Happiness, does it last?

It’s impossible to duplicate happiness.

If you’re ever in a period in your life, whether it’s in a country, with someone, in a job that brings you a lot of happiness and there is a break where you are absent from it, you simply cannot go back and re-live the same level of happiness that you experienced the first time.

It’s hard for many people to accept that, especially if there are places or people that made them happy in the past that no longer bring that same level of enjoyment to them at present, whether it’s due to things changing on their part or other external factors.

Is there really a remedy to it? All that can be said is that if there is something, some place or someone that makes you happy than stick with it until it doesn’t anymore. At least know that whatever happiness you got out of it has passed before you move on.

Happiness almost works as a drug, you have peaks (Highs), you have troughs (Lows), but you have that baseline, that baseline is what regulates you, you seek peaks but they don’t last forever, you have troughs and you seek to come back to your baseline, then at your baseline you’re seeking that next high (Withdrawl symptoms?), but it won’t ever last forever. The honeymoon only lasts for ever so long before you mundanely drift back to your baseline.

So does your baseline change? With a new environment? Changes to your financial position? Your environment doesn’t change your inherent disposition. It provides little increases to your pleasure level, but it always falls back to where it was at the start. Altering your belief system can certainly affect the regulator of your temperament, but only by a slight extent. So does money change this? Even money can’t change the basic emotions and insecurities we all feel, either from not having enough or not feeling fulfilled. It means the human experience is the same for everyone. It’s better to have money than not, but it doesn’t solve everything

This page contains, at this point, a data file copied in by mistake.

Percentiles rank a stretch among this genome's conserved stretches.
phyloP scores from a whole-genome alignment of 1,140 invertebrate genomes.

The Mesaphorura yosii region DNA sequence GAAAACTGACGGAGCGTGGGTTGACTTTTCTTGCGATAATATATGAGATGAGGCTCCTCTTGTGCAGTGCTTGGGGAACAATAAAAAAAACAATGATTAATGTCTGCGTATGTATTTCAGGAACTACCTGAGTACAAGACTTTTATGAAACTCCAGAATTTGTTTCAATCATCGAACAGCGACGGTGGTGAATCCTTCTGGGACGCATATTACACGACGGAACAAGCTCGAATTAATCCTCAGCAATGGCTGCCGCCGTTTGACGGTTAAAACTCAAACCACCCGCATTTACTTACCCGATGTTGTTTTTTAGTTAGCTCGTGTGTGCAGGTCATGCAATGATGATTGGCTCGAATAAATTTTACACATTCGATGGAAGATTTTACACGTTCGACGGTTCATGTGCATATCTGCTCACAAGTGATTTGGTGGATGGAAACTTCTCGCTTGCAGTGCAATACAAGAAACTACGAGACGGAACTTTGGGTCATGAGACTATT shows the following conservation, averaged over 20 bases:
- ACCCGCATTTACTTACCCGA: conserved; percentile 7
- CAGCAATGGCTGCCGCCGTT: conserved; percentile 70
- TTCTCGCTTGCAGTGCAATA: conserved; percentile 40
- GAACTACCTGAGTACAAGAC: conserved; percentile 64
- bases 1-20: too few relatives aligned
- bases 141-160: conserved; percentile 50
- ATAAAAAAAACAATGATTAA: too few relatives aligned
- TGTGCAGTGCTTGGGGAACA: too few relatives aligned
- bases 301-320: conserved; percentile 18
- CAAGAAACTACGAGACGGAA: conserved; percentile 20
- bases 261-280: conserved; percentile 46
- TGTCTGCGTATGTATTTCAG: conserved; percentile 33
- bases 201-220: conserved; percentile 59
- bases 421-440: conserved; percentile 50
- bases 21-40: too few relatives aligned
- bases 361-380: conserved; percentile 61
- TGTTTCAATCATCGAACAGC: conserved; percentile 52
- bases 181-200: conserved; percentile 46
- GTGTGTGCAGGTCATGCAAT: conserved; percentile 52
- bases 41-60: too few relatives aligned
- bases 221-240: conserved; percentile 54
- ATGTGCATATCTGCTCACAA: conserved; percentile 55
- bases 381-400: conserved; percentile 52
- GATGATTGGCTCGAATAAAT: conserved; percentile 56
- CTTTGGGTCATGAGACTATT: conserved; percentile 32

If you’re ever in a place in your life where everything is going right, you’re at ease with yourself; you would be a sucker to let it go. Know that.

Advertisements

17 thoughts on “Happiness, does it last?

  1. klutz says:

    That’s a great post. It was deep. Great perspective.

  2. jaa says:

    Does sadness work similarly? It’s had for me to even contemplate being so sad and having the emotional brain space to be analysing it throughout that timeframe.

  3. Je-Mai says:

    how can we ever be happy for the logn run, is it just us trying to convince ourselves that we are? I always wondered how accurate people were when they described their lives as perfect for the last x amount of years etc.

  4. Jakey says:

    No good thing ever lasts, we’re always working towards the next good thing.

  5. Courtney says:

    When you first started this blog, I used to think you were some immature kid filled with hate, but with the latest flurry of posts I start to see that you’re pretty well rounded and filled with lots of wisdom and knowledge that is pretty deep and insightful.

  6. curiousgal22 says:

    Is it possible to pinpoint what was it in that experience which made you happy? Was it when you first experienced a new country, fell in love or was in a job which fulfilled you? “First” experiences can’t be recreated or re-lived.

    1 point that I want to make is that you need to work for happiness.